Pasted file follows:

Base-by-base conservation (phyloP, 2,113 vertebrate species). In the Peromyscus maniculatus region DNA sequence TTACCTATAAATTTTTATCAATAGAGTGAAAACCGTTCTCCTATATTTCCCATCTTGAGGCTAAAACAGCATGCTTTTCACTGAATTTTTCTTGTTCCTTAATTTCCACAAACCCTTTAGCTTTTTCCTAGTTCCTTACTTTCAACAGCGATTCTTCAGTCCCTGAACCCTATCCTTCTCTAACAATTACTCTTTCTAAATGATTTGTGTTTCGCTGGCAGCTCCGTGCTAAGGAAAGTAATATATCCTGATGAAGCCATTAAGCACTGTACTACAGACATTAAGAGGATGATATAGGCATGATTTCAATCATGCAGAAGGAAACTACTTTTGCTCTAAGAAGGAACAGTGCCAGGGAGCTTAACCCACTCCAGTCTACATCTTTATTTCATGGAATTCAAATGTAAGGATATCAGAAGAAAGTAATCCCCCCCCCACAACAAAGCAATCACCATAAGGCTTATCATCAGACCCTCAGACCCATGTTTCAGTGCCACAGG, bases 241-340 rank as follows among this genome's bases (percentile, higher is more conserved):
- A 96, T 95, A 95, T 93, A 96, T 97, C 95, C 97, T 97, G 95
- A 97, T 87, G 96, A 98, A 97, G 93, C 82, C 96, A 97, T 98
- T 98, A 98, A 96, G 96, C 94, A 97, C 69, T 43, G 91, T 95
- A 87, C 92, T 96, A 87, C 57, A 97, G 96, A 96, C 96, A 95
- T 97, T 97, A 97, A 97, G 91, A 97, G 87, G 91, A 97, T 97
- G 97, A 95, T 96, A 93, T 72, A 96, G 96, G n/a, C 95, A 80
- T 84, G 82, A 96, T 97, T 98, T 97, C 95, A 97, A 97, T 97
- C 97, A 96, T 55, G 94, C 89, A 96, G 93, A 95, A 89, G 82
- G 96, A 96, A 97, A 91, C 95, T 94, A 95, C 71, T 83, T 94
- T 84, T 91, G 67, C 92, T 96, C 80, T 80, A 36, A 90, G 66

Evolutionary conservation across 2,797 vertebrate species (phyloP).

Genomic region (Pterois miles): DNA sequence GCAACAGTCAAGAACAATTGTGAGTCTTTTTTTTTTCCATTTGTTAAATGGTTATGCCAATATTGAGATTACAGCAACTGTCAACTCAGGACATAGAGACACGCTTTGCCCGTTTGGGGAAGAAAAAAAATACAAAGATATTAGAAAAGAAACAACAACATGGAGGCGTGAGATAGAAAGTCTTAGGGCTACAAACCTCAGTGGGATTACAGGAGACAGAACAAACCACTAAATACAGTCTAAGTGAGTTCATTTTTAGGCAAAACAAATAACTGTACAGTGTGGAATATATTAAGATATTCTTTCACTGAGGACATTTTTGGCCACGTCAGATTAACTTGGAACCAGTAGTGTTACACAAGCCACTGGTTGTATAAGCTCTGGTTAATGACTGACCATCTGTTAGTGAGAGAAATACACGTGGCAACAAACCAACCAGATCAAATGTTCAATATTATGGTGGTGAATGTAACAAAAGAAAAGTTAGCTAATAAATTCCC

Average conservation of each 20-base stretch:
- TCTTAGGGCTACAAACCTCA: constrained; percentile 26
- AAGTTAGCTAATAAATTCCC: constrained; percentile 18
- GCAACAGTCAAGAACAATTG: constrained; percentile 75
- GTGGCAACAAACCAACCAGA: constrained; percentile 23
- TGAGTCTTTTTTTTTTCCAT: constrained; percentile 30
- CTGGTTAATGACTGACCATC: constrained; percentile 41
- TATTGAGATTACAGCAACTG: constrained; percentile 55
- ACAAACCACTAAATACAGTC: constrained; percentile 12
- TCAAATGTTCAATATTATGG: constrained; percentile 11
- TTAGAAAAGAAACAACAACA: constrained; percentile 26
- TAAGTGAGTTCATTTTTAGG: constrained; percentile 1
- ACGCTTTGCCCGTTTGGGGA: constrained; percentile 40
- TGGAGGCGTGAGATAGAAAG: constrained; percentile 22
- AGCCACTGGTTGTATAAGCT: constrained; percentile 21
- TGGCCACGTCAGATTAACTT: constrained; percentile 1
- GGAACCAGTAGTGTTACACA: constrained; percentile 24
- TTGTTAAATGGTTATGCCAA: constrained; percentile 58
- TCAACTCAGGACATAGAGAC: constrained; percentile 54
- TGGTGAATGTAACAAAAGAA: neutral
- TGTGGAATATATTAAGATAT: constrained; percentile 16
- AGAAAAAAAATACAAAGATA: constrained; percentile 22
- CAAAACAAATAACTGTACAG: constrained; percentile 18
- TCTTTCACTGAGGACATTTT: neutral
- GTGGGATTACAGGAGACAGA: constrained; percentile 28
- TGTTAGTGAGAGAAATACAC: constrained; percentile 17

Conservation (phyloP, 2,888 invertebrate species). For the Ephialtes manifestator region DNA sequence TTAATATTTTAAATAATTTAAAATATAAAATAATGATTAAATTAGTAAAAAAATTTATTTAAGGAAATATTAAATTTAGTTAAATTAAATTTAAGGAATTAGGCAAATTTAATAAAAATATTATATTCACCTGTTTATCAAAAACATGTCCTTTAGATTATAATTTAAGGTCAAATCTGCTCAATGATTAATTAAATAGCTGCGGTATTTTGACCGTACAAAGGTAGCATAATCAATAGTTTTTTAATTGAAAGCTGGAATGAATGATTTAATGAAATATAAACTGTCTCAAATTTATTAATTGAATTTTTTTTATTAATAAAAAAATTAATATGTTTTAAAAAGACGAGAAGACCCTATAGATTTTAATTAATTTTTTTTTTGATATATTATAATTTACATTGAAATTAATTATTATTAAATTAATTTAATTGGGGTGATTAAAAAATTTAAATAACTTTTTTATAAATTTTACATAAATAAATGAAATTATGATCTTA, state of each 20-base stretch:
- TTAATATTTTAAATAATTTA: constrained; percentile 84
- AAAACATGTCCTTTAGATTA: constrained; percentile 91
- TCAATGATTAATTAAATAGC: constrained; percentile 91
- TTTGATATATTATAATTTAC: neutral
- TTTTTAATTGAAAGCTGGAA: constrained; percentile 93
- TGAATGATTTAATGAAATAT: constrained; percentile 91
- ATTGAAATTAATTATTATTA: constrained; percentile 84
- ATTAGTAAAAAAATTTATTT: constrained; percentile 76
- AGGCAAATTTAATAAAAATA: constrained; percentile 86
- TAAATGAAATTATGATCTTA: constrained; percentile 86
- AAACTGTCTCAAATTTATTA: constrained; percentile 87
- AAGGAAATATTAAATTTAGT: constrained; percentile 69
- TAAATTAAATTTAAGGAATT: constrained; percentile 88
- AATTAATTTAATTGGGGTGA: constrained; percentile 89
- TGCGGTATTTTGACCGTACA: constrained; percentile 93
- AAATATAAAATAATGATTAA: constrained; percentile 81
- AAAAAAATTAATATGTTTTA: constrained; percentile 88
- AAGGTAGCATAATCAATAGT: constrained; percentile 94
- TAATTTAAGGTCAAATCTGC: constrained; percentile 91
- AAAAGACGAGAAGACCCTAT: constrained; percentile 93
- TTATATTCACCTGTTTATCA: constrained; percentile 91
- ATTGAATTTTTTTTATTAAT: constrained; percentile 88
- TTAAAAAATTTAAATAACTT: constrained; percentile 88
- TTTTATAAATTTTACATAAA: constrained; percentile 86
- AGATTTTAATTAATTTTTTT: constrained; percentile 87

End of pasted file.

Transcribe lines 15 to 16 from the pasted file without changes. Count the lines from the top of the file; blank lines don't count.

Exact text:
- TCTTAGGGCTACAAACCTCA: constrained; percentile 26
- AAGTTAGCTAATAAATTCCC: constrained; percentile 18